The central issue facing every family business, understandably, is succession. The business has been built up, is producing a profit, and you have some family members making a living at the business. But the time is approaching where you realize that you cannot go on forever. What is a family business owner to do?
When thinking of succession, there are essentially four goals in mind:
Treat all the children fairly. This means those in and outside the business. And by the way, fair does not necessarily mean equal.
Ensure family cohesion. As you go through the succession process, there are multiple minefields where misunderstandings can occur, or harsh truths that must be faced. Negotiating through this can leave family relationships fractured permanently, especially if it is not done with care.
Take care of non-family employees. Employees in family businesses many times feel like, and are regarded as, family. Many were there at the beginning, and helped the business become what it is today. Others have a deep personal relationship with the owner.
Planning the estate. Wealth has been built up through the family business, and owners want to take measures that will preserve this wealth for themselves and future generations. In a nutshell, family business owners want to preserve the wealth that has been created by the business and they want to preserve all the important relationships in their lives. It doesn’t do any good to have all the money, but not be able to spend family holidays together. And if there is not enough money to afford a turkey, it won’t be a very festive holiday anyway.
When looking at a family business, it needs to be understood that there are multiple overlapping factors in play: there is the family, the business, and the ownership. The family business founder or owner is at the epicenter of this family business system, in which a change such as a divorce or death can impact multiple other areas.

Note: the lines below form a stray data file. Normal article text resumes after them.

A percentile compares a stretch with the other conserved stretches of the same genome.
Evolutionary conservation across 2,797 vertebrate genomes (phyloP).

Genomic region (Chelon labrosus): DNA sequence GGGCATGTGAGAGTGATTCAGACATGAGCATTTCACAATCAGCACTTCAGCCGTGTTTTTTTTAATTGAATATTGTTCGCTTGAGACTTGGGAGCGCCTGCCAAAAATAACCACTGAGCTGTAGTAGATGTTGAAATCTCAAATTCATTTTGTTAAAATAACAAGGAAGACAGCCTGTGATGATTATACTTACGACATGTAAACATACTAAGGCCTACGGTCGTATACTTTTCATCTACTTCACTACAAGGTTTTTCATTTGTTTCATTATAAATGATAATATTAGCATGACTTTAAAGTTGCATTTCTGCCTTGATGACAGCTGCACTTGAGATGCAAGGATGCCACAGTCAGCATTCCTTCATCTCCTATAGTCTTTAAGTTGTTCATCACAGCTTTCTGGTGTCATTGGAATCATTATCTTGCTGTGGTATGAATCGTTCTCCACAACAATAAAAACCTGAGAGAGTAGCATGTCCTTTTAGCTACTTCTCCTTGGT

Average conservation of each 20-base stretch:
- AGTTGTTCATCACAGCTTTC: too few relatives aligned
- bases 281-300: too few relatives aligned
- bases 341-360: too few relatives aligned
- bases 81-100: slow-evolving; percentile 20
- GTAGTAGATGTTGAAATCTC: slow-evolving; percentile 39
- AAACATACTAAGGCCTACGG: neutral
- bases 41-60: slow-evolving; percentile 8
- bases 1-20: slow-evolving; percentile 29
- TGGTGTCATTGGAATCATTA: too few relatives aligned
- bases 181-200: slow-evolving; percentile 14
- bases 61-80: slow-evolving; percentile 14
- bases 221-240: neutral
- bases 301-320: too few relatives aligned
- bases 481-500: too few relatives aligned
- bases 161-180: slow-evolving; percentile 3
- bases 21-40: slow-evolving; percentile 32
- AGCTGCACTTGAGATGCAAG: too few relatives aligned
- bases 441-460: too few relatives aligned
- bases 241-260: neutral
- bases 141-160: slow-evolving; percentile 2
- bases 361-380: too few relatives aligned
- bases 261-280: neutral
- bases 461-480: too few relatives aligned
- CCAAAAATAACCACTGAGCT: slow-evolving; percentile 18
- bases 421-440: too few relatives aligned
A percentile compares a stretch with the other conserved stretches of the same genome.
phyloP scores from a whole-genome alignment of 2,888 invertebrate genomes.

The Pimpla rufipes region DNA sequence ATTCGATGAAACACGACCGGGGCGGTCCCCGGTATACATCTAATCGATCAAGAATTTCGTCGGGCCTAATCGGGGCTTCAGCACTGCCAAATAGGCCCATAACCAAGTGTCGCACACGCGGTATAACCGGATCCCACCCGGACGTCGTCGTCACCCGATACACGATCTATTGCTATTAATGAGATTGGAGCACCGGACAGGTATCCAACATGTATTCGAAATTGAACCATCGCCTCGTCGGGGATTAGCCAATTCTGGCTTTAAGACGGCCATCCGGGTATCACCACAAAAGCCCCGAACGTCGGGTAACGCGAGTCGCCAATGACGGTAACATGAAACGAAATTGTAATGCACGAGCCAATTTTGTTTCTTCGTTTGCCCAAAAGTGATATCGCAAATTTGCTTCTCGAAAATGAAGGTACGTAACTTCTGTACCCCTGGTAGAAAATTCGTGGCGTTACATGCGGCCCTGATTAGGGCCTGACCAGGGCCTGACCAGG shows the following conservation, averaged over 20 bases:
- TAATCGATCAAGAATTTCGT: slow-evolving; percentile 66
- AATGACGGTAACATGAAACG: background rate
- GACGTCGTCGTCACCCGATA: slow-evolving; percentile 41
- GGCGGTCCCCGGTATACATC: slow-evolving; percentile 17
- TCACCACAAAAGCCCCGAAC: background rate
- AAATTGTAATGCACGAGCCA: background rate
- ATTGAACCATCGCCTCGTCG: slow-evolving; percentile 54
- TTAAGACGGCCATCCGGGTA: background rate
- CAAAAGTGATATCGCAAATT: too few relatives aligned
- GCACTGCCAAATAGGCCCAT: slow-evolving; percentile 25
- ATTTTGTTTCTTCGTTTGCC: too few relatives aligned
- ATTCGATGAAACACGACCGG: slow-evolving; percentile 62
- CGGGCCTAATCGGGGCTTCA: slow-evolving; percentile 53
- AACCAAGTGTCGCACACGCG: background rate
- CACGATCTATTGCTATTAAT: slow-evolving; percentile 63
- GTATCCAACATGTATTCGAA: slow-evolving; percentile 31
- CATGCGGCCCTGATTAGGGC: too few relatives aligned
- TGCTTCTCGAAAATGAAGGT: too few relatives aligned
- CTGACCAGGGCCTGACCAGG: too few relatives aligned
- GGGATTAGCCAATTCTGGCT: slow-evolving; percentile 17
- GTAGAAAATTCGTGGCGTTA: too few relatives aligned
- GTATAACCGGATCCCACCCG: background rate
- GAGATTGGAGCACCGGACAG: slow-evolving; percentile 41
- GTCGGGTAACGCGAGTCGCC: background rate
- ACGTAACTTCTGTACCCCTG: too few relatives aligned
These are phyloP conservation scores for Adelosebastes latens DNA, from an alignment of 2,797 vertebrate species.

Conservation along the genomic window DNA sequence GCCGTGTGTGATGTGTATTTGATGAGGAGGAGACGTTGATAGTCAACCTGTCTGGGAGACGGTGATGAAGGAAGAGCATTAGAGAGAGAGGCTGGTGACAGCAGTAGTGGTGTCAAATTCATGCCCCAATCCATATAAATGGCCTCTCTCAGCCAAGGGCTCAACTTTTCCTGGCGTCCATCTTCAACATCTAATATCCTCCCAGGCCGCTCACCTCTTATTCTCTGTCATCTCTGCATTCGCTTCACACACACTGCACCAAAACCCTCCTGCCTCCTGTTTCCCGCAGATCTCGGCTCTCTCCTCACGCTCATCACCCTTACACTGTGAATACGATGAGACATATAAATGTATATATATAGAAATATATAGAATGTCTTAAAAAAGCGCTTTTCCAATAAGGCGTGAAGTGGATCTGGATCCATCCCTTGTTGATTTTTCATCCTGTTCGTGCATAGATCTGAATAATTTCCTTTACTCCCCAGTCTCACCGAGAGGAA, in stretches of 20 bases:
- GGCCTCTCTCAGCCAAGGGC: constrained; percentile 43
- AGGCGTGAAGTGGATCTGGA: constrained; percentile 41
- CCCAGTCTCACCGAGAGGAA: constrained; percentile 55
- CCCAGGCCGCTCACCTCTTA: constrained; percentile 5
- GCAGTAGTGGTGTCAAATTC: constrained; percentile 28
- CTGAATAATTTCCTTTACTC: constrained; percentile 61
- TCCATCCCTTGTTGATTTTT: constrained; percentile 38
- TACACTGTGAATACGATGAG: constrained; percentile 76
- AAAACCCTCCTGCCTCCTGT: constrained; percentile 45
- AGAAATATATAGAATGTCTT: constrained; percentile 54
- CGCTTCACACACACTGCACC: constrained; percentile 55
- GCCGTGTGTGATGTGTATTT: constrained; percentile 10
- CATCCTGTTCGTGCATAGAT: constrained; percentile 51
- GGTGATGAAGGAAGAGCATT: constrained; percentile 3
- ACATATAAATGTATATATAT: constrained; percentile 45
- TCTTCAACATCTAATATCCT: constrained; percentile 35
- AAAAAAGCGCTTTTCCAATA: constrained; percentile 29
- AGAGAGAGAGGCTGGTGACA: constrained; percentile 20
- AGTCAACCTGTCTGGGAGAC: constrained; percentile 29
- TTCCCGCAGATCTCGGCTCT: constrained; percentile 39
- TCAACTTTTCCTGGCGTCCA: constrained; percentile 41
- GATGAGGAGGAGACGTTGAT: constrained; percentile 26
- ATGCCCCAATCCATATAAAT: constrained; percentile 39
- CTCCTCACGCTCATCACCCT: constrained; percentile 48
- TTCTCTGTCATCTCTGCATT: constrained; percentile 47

Ultimately, every family business owner is faced with some very basic options when thinking about succession: I can sell the business for the highest dollar value I can find; I can pass the business on to the next generation; or I can install non-family management to run the business.
The dream in many cases is to have the next generation manage the business. However, this is not so easy. William R. Thomas, professor emeritus at the University of South Carolina’s Moore School of Business, puts it this way: “I have seen many family businesses in my day, and as I used to tell my classes, the first generation builds it, the second uses it, and the third loses it.”
Interestingly, the professor’s perception is shared across the globe that family businesses fail in three generations. However, research has shown that about 65 percent of all family businesses fail from any generation to the next. Still not good odds.
Here are some tips to help you address your family business succession to increase those odds:• Recognize the issue and put forth some effort to deal with it. Most family business owners either think everything will work out naturally, or simply ignore dealing with the sticky issues of succession. Yes, it is tricky business. But the consequences can be catastrophic for many people you care about, including yourself.
• Start early. Studies have shown, and common sense dictates, that the more time spent preparing for succession, the greater the chances of success are.
• Communication, Communication, Communication. I asked Steve Forbes at a conference why his family business was successful, and he said “communication, hands down”. He was seconded by Frank Holding Jr., First Citizens Bank, and McKay Belk, Belk Department stores.
• Professionalize the business. Install policies and procedures that everyone must adhere to, including the family. Review financials regularly. Create a family employment policy: What is the hiring and promotion policy, and how much are they paid.
• Realize that just because someone is family doesn’t mean they are naturally qualified. And also realize that at some point this could include the owner as well.